Burden: What a Load, by David Bax
There are few phrases more guaranteed to dampen my expectations for a movie than, “Based on a true story,” especially when it’s heralded in big type onscreen right at the beginning. The implication is that the mere truthfulness of the story is reason enough to be watching it and that the movie’s roots in facts ought to be taken into account before leveling any criticisms. It’s often a disclaimer for arrogant, lazy filmmaking. Andrew Heckler’s Burden checks those boxes and throws in “misguided” to boot.
Mike Burden (Garrett Hedlund) is a veteran whose possible PTSD stems from further back than the tour of duty that left him with titanium in his leg, all the way to his physically and emotionally abused childhood. But he’s been taken under the wing of local Ku Klux Klan leader Tom Griffin (Tom Wilkinson; the character’s name has been changed from the person on whom he is based), who has become a controlling but sturdy father figure. Burden follows Mike’s slow, halting attempts to remove himself from the Klan with the help of his girlfriend, Judy (Andrea Riseborough), and local church leader Reverend Kennedy (Forest Whitaker).
Riseborough and Whitaker are as reliable as ever and Burden is filled out with good supporting performances by Usher, Tess Harper, Crystal Fox and others. But RADA alum Wilkinson is too patrician to convince as a South Carolina good ol’ boy and Hedlund, with whom we spend the most time by far, offers up a performance comprised of tics and a thick, fake accent.
Even if Hedlund’s performance were unassailable, though, the fact that he dominates the film is evidence of the whole project’s wrongheaded impulses. Heckler pulls an admittedly neat trick in the first act, starting by letting us get to know this poor but proud, seemingly goodhearted man–and even introducing Judy as a love interest–before revealing his Klan membership and his beliefs about race. As an illustration of the fact that racists don’t immediately announce themselves as such (which isn’t exactly news), it’s pretty effective. But, after that point, Heckler confoundingly continues to follow these narrative and character threads. After we see Burden in a Klan robe, every second of screentime spent with him feels like a sick endurance test. Who gives a fuck if the KKK guy gets the girl, especially when the girl’s reaction to learning about his affiliation is a mildly concerned look, followed by a scene of her going out to dinner with him and his Klan buddies?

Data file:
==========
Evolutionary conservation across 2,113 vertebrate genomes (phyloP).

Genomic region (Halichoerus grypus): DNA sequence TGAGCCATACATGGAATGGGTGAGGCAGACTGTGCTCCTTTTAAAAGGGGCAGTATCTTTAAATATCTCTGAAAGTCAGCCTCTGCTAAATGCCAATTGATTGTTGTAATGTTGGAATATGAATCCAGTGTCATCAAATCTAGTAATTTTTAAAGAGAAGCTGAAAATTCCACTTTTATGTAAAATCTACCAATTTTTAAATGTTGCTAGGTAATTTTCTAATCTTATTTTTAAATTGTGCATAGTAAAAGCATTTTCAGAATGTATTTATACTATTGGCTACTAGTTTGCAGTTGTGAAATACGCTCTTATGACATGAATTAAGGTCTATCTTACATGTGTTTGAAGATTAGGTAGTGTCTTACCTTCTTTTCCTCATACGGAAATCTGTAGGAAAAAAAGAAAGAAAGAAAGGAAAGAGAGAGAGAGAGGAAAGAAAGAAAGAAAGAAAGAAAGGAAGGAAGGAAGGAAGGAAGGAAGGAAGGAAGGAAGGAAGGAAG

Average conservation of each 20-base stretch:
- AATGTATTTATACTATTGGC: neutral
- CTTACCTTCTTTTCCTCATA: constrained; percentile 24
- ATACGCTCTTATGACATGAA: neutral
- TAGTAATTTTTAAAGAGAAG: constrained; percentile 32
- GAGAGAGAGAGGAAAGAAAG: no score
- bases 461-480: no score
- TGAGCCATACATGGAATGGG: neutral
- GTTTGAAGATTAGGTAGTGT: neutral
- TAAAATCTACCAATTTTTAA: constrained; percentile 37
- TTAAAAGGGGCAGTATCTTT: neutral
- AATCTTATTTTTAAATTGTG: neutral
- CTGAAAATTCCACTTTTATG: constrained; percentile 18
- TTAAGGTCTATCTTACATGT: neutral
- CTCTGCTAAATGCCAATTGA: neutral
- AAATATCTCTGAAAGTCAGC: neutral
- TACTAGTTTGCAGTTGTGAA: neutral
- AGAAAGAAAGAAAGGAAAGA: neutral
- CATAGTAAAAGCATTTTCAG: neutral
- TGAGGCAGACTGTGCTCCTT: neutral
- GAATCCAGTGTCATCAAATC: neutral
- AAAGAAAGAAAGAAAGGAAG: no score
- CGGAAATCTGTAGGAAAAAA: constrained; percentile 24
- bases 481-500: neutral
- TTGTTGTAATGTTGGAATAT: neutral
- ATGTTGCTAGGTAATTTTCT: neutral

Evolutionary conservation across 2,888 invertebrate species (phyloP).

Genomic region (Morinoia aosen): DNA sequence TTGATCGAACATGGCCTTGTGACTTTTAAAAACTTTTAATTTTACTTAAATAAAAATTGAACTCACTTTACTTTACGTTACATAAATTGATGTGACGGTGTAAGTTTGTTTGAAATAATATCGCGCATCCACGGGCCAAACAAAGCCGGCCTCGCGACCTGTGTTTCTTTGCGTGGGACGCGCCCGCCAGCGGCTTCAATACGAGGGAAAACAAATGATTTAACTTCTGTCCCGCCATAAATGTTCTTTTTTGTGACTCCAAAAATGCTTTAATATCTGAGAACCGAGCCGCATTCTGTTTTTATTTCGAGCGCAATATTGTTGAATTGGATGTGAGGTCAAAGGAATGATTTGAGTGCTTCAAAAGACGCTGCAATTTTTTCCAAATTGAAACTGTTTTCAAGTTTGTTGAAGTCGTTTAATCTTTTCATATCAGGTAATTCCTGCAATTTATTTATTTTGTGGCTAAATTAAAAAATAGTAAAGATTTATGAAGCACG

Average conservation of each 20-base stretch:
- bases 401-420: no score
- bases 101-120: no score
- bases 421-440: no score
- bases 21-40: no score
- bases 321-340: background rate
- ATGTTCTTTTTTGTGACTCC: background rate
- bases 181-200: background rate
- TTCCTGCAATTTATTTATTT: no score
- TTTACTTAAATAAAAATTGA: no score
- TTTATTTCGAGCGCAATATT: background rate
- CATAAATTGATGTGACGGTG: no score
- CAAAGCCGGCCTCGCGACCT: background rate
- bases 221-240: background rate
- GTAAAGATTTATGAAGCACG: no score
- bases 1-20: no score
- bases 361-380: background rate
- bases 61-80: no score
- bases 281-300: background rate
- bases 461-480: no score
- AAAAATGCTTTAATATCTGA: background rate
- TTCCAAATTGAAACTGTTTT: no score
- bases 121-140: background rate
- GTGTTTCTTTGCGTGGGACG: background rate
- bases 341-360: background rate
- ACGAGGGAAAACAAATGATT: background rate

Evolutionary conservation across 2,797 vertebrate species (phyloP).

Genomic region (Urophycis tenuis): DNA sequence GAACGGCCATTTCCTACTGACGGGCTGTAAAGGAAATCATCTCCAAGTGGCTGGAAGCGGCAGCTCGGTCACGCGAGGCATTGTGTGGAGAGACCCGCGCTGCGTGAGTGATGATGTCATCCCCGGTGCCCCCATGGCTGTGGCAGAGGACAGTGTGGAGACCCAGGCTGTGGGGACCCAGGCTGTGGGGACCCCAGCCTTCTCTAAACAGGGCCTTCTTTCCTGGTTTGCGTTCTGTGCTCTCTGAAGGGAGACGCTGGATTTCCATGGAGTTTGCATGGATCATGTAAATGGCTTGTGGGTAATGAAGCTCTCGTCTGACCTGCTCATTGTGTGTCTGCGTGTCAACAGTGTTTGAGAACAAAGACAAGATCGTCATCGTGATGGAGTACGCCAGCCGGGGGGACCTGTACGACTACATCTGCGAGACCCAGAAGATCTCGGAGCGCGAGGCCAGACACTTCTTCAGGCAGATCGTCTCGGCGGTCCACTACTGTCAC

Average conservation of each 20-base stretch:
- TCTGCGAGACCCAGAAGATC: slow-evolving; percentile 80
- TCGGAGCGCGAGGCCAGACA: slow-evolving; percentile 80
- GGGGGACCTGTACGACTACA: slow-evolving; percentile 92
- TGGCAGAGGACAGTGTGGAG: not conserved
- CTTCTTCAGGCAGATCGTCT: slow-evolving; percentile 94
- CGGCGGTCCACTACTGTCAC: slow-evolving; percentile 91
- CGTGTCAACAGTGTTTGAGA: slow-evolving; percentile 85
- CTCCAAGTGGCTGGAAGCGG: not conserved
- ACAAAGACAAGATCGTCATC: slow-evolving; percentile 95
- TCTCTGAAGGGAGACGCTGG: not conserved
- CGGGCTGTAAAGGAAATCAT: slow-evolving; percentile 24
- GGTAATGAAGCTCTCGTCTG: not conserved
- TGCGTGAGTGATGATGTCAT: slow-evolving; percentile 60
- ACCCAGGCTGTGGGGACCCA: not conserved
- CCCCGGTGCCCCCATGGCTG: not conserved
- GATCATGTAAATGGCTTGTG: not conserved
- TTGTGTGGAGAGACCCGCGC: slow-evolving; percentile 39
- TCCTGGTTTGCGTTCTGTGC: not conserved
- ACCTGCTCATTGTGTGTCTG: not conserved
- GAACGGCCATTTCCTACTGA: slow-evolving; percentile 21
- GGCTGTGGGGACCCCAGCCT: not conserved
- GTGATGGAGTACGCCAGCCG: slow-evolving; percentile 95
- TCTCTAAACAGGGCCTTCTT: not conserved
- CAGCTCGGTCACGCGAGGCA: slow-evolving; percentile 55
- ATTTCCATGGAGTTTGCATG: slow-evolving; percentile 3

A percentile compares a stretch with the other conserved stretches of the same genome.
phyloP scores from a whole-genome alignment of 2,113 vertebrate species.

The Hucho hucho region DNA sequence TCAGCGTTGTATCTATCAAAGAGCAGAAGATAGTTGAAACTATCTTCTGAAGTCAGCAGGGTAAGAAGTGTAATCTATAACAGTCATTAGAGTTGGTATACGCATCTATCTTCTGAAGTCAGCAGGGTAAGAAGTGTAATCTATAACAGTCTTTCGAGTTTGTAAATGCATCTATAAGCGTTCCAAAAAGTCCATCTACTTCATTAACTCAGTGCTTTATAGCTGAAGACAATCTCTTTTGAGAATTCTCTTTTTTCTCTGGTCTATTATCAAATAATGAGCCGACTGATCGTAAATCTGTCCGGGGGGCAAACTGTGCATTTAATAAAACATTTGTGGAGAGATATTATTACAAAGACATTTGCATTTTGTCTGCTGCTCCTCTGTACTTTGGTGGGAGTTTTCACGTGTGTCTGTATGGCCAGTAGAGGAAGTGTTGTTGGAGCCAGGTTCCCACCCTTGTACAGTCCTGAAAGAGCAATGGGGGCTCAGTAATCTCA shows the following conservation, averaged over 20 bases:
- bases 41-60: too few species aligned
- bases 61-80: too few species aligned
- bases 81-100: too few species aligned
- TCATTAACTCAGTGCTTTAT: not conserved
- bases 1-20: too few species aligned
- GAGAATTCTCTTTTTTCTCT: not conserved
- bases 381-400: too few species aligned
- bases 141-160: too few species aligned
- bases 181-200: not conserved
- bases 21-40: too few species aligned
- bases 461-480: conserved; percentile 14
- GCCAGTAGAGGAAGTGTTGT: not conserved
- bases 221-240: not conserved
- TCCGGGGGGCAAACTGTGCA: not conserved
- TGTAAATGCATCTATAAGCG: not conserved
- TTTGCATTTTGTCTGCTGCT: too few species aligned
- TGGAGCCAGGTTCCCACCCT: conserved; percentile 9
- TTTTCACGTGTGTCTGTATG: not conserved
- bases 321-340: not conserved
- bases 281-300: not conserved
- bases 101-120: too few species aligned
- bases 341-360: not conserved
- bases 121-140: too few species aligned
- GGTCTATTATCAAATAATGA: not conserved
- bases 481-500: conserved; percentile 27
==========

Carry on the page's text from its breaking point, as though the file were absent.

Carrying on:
Reverend Kennedy’s struggle is the more interesting one. He’s a man trying to reconcile the personal and moral repulsion he feels at Burden with a Christian duty to help a man in need. But Heckler doesn’t just privilege Burden’s story with more screen time, he also has the insulting audacity to draw parallels between the two men. A cut from Burden burning a cross to Kennedy preaching around a bonfire about bombed black churches is, in a word, offensive.
Heckler seems not to know what’s worthwhile about this true story. He doles out scenes of racial conflict the same way an action movie might dole out explosions or car chases. He seems to want to force us to face white supremacy as if we didn’t all see pale, frothy-mouthed white men carrying tiki torches in Charlottesville and murdering a counter-protester with a car. We already know how bad things are and Burden‘s suggestion that the impetus is on black Americans like Kennedy to fix the situation through compassion and tolerance is too much to bear.